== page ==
Has the fantasy sports gig helped your career? I see that you've already worked at some fairly large firms.
I spent 3-1/2 years at Skadden in the antitrust group, and from there I went to Dewey Ballantine, where I worked for Jeffrey Kessler, the head of the firm's sports practice. I did a lot of work for the NFL Players' Association during my time there, as well as general litigation. Right now I'm a full-time visiting law professor at Rutgers here in Camden. I teach sports law and property, and I publish extensively on sports. I also am an adjunct at New York Law School. So I do this because it's fun and also because it's another avenue to get my name out there in the sports field.
Why did you decide to leave private practice?
There were some issues as to whether I should be running SportsJudge and at the same time practicing for a sports firm. The real reason I left was because I wanted to teach. I've always wanted to change the way the law is applied to sport. And while I really loved every moment of every day being a practicing attorney, especially in the area of sport, we always had a client whose interests we had to litigate on behalf of. Being in academia, not only do I get to work with students, which I love, but it also gives me a real opportunity to write articles that push and change the law.
Have you been cited anywhere?
Yes. One of my articles for Fordham Law Review, which explained why the NFL should never be construed as a single-entity business under antitrust law, was recently cited by Jones Day in a brief where they were representing Madison Square Garden and the interests of the New York Rangers in a case against the NHL, who were represented by Skadden. That was a real thrill to me to see that I could take my understanding of the law and, while I'm not practicing myself, see it be used in documents that go to court.
What do you see as the future for sports law?
The biggest change I see in the field of sports law is that in the early days it was never viewed as a separate discipline. The thought was, you could look at contracts, torts, antitrust and labor and apply sports to it. Nowadays there really is a growing discipline of cases that come out of sports, because we have over 100 years of history of courts reviewing them. There are definitely distinctions in the way each of these laws apply to sports. So it's becoming more and more common for a lawyer to actually build an expertise in sports law.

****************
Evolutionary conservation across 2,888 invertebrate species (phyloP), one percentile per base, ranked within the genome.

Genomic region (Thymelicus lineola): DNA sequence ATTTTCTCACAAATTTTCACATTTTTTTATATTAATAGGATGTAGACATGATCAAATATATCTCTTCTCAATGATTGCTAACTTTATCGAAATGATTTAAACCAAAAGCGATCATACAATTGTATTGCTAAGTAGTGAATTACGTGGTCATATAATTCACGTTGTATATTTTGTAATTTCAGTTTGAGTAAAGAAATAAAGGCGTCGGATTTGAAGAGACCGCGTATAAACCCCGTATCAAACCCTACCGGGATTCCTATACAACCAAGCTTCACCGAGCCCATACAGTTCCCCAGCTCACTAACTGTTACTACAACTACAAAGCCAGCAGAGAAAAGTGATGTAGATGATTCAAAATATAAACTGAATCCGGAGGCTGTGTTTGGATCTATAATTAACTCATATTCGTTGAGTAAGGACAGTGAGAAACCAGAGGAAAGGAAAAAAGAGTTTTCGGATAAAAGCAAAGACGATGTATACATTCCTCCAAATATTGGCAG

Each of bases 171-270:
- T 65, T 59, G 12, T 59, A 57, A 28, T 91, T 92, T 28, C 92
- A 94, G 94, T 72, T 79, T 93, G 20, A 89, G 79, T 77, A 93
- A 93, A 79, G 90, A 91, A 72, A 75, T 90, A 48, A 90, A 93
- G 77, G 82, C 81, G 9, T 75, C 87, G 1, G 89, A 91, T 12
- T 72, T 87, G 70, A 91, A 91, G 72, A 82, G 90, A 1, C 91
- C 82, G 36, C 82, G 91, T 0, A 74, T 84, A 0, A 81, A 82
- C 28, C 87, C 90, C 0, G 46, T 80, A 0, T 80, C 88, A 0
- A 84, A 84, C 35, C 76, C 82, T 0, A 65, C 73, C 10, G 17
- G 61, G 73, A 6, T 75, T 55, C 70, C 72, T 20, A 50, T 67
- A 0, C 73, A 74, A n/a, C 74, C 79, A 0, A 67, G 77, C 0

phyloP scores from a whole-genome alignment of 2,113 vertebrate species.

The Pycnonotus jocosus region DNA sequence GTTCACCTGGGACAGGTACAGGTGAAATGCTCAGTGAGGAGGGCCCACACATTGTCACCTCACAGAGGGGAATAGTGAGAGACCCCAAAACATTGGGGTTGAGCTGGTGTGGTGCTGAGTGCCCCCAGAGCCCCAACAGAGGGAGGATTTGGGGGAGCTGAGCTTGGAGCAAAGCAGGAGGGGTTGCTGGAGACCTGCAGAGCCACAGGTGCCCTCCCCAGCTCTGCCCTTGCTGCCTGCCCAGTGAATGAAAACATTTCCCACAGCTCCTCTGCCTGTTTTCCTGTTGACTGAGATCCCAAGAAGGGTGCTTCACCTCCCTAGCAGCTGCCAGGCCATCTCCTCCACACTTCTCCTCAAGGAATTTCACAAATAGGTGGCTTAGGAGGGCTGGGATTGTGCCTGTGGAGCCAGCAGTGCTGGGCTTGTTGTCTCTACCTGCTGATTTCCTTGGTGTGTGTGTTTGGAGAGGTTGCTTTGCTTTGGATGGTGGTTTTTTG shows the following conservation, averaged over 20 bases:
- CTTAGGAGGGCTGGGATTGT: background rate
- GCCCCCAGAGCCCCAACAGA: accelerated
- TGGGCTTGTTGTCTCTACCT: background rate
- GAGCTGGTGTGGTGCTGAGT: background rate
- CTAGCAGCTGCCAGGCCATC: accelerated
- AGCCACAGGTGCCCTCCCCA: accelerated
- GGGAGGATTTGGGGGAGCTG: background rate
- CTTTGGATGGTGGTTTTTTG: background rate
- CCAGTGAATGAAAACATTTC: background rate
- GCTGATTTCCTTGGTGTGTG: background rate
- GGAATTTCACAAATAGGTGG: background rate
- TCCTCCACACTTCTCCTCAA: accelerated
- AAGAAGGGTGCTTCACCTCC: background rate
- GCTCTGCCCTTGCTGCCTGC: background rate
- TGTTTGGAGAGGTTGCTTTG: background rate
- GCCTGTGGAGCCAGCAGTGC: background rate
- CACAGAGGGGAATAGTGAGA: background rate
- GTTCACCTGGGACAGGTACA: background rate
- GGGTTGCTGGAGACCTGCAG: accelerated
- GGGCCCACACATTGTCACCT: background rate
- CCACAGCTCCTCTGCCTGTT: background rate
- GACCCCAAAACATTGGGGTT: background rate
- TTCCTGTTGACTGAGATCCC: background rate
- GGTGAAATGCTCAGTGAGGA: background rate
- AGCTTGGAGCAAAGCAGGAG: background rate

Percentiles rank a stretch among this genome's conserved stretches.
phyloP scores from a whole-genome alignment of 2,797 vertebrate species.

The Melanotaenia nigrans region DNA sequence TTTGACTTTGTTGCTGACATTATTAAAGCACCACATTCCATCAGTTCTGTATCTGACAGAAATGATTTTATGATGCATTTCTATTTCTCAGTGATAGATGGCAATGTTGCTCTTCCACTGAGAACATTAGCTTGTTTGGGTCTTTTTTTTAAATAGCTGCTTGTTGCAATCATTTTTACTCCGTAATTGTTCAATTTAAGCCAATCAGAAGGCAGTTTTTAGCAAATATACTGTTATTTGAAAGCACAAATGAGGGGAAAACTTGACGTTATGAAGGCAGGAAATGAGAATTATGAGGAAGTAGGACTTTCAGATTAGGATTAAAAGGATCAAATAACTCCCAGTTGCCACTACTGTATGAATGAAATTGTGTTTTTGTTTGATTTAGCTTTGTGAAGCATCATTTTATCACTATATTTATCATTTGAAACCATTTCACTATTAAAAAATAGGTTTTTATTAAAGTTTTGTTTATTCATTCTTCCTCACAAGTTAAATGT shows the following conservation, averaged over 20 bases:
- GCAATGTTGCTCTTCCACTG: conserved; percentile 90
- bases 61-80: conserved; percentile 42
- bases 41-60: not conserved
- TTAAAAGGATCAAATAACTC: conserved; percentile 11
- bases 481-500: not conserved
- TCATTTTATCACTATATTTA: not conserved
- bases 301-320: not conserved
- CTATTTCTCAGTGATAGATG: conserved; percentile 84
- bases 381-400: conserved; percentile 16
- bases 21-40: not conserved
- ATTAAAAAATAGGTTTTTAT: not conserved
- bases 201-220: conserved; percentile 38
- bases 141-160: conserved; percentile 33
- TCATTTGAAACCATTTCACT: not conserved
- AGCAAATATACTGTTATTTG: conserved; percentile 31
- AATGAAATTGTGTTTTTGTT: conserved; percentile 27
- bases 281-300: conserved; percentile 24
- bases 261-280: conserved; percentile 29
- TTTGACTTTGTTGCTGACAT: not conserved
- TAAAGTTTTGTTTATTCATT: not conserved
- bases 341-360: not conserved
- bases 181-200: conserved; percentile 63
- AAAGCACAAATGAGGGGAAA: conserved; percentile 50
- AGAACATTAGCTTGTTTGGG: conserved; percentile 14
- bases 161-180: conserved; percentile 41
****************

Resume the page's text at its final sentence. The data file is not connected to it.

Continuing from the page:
So I have to ask, what's your favorite fantasy sport to play? I'm a baseball man myself.
Well, the first fantasy sport I played was baseball back in 1989, when I was a co-owner of a team with my father that won our division. This was back in the old days of fantasy sports, before the Internet, when you would get your weekly results in the mail. But I was the only one in the league under 21, so being asked to pick up the phone and call an adult helped me learn negotiating skills. That year I traded Kirby Puckett for Scott Garrelts and Bret Saberhagen, so I got a Cy Young Award [winner] and another starting pitcher, both with sub-2.30 ERAs. Baseball is a marathon, not a sprint like football, so it's what I like best.
What about SportsJudge? Where does it go from here?
Ideally, we would like to partner with one of the larger sports sites and handle disputes for that site overall. We currently have several partnerships that we are building. Our goal in the next year or two is to get all opinions that we've done available online, if not for free then for subscribers. Down the road we'd like to build a book of case law with our solutions and help people structure and run [fantasy] leagues more successfully.
Thanks, Marc. Good luck this season.